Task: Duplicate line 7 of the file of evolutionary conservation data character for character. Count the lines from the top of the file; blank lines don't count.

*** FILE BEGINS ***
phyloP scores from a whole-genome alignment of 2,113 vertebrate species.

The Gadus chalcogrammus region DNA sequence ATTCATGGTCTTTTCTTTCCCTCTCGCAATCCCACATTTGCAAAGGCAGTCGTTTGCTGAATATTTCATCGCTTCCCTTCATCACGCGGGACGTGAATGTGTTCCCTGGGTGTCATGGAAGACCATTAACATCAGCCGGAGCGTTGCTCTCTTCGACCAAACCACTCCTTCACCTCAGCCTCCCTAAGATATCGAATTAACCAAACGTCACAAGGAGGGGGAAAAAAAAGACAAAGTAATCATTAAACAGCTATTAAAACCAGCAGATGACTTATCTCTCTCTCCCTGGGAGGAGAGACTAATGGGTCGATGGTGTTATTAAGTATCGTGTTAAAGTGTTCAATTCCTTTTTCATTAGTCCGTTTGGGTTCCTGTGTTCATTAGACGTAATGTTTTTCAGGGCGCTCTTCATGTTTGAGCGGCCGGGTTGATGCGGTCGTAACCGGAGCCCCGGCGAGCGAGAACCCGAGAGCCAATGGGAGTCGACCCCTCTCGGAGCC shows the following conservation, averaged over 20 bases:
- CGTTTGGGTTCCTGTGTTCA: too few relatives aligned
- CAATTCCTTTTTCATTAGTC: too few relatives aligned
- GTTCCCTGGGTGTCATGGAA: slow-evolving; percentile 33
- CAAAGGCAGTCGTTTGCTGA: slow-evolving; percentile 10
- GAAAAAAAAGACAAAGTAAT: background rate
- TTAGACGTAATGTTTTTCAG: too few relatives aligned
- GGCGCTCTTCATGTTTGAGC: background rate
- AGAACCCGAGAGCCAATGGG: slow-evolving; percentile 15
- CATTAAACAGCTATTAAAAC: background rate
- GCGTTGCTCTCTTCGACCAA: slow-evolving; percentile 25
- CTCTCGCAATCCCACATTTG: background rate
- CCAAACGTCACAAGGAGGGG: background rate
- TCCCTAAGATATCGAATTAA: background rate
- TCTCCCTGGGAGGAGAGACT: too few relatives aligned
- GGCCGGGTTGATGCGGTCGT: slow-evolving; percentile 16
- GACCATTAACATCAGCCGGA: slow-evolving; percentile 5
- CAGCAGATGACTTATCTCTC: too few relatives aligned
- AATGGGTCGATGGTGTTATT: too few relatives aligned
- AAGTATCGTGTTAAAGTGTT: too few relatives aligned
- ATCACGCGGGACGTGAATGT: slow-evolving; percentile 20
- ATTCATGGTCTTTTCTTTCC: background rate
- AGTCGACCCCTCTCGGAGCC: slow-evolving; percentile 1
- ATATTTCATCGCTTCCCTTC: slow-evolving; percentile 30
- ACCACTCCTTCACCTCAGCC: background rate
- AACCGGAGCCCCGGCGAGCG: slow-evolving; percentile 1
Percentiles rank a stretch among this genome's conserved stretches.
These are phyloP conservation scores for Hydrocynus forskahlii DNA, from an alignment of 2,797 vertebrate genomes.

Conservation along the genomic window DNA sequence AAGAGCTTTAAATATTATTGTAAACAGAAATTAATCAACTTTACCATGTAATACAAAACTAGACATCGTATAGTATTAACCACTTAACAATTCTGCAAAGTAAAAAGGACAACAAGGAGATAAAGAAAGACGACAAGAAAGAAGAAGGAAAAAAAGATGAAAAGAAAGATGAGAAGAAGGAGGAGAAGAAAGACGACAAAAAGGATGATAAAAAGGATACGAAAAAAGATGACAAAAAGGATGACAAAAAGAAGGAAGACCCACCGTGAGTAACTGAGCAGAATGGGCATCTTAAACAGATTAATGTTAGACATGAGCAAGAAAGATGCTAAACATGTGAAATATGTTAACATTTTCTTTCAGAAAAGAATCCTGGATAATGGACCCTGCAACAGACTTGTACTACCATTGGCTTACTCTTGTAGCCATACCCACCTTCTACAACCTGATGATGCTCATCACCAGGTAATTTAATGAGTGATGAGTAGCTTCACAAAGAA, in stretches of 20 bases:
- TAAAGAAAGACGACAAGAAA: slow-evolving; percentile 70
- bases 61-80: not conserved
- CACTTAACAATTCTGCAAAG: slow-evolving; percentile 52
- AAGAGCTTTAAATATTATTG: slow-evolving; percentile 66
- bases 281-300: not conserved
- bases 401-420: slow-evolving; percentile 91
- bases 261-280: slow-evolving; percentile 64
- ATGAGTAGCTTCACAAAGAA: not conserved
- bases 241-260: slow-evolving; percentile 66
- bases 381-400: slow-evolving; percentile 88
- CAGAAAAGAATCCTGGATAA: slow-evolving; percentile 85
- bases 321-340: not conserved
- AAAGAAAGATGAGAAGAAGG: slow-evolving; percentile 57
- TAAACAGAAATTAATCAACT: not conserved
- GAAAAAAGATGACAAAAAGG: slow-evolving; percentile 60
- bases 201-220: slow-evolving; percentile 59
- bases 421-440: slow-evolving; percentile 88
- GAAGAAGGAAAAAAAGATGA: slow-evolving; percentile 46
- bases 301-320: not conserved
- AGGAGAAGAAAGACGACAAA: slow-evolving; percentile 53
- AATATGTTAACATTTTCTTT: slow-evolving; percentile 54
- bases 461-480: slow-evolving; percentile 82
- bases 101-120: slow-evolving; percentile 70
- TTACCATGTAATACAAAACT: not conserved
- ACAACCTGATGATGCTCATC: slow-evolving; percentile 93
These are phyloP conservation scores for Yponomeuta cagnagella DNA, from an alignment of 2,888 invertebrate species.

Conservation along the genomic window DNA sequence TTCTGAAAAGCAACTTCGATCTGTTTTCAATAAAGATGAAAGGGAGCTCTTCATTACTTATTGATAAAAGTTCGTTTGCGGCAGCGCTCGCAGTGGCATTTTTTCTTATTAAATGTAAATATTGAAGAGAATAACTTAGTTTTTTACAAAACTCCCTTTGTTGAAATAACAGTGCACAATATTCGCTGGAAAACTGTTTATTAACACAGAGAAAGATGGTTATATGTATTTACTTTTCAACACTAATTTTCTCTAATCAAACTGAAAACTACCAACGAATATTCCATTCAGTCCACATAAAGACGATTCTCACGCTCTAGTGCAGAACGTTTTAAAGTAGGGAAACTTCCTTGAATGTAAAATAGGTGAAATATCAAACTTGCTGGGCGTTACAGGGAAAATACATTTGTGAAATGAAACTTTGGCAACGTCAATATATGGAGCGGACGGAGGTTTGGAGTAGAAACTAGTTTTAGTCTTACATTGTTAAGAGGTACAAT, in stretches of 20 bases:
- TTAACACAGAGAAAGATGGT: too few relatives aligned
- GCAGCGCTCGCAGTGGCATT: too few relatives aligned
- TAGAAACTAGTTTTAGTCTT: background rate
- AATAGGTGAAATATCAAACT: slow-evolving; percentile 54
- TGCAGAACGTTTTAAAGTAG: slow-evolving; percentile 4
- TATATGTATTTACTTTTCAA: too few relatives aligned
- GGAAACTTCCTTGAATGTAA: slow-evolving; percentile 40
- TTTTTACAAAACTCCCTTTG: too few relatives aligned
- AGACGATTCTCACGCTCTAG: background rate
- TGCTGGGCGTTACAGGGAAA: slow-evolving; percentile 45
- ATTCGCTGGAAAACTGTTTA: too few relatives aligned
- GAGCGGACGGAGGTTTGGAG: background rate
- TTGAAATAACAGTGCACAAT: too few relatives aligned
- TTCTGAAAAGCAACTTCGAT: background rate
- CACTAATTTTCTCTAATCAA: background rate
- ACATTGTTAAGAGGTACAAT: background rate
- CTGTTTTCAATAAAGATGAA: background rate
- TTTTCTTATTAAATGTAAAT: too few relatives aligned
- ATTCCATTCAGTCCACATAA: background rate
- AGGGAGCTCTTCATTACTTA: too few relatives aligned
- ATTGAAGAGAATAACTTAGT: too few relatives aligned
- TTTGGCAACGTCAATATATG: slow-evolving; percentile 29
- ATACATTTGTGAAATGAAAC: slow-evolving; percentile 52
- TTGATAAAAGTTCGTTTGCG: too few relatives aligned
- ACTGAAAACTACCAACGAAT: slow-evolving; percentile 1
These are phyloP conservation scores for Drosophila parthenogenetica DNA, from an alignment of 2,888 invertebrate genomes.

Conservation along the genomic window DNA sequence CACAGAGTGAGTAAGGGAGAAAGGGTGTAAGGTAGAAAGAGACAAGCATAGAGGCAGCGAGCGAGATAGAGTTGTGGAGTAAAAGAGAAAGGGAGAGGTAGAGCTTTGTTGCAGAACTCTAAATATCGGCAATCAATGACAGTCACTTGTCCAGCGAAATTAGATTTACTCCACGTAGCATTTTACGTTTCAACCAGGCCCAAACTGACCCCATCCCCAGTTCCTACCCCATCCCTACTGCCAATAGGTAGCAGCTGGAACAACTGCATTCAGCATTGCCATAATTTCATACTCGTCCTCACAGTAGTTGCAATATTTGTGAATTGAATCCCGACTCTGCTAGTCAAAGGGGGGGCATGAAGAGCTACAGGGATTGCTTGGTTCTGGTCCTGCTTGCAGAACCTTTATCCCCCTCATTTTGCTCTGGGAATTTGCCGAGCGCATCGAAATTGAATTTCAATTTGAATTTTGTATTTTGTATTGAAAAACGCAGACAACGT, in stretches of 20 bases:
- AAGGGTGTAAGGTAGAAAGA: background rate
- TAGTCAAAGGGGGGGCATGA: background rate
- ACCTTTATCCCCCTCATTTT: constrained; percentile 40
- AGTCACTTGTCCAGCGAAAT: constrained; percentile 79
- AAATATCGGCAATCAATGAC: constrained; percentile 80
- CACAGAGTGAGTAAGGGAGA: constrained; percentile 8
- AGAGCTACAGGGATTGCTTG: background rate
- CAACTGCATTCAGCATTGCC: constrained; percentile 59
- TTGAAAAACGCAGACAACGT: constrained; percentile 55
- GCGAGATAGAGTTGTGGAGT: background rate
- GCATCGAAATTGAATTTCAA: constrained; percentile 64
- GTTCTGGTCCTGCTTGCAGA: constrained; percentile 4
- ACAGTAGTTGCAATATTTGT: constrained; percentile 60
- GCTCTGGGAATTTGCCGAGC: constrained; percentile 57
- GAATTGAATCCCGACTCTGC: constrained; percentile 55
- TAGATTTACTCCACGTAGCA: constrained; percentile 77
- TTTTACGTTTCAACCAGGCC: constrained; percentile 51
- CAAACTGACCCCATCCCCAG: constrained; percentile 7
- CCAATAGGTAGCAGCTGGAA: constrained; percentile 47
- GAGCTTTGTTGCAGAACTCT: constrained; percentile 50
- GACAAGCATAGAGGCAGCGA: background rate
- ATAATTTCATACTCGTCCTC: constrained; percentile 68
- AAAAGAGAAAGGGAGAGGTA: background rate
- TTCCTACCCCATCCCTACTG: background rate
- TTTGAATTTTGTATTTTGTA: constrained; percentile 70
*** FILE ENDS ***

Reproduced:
- GAAAAAAAAGACAAAGTAAT: background rate